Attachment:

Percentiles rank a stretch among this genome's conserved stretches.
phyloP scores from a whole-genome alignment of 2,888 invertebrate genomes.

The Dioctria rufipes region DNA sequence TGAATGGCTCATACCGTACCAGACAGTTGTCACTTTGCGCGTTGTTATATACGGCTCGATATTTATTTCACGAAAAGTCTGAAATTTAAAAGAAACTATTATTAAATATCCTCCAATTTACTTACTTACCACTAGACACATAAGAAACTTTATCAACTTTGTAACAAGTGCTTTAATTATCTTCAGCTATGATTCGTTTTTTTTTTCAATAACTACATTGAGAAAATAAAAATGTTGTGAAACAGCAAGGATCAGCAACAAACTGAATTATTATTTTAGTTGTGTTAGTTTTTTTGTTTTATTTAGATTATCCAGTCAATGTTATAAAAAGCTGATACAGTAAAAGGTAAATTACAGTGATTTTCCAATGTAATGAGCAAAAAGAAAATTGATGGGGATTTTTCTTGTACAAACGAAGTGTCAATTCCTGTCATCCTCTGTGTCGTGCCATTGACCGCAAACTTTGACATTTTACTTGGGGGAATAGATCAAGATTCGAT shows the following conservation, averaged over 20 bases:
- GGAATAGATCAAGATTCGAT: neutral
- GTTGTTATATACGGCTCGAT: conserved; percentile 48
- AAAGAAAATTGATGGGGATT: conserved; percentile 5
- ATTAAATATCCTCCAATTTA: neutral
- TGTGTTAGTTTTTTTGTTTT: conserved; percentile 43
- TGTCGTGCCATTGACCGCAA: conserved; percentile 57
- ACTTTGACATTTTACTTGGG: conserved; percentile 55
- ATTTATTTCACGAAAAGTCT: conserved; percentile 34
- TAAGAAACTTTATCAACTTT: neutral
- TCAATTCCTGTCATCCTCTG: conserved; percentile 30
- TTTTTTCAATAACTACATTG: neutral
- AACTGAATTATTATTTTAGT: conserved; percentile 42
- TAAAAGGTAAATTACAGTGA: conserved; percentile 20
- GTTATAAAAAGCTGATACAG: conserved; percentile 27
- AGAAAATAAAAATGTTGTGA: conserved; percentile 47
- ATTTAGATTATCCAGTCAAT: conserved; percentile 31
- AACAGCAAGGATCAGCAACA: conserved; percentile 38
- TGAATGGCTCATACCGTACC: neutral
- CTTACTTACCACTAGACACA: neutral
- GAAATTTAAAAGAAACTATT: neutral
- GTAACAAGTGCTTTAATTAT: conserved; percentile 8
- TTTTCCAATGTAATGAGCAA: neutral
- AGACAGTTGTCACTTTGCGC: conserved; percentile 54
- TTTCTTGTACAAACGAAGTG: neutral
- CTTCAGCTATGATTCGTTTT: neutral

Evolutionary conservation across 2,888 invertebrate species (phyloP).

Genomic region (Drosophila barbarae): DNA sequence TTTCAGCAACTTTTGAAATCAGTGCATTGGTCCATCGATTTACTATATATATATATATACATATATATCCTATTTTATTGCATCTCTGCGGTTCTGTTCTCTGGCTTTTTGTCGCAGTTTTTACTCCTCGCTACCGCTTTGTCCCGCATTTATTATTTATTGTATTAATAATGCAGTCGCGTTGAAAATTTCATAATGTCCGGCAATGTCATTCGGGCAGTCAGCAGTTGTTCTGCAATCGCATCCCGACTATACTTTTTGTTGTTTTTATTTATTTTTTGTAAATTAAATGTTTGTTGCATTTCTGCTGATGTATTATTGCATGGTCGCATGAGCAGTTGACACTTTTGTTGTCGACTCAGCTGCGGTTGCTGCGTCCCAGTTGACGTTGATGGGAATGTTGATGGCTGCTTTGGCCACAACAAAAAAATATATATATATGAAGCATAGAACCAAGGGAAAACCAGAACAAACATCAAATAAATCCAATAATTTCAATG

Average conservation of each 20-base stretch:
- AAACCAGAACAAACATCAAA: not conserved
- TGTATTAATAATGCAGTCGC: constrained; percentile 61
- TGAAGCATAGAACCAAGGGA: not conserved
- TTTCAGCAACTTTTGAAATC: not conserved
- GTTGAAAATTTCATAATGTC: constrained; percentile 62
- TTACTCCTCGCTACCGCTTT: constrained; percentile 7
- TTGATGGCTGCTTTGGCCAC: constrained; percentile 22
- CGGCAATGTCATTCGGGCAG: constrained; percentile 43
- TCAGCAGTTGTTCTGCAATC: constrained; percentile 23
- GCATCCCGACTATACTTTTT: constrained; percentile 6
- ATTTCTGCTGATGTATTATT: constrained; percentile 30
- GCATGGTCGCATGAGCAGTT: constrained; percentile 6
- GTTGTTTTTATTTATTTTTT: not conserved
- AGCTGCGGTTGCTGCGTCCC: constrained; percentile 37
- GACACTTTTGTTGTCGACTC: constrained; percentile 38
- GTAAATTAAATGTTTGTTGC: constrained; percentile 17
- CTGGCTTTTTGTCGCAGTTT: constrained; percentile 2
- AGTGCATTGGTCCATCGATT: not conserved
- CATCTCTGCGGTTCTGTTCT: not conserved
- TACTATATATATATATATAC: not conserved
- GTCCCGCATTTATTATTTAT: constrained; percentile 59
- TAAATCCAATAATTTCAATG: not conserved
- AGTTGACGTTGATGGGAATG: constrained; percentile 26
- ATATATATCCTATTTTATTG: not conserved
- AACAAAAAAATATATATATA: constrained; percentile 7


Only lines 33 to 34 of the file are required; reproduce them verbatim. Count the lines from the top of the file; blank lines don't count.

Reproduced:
- TGTATTAATAATGCAGTCGC: constrained; percentile 61
- TGAAGCATAGAACCAAGGGA: not conserved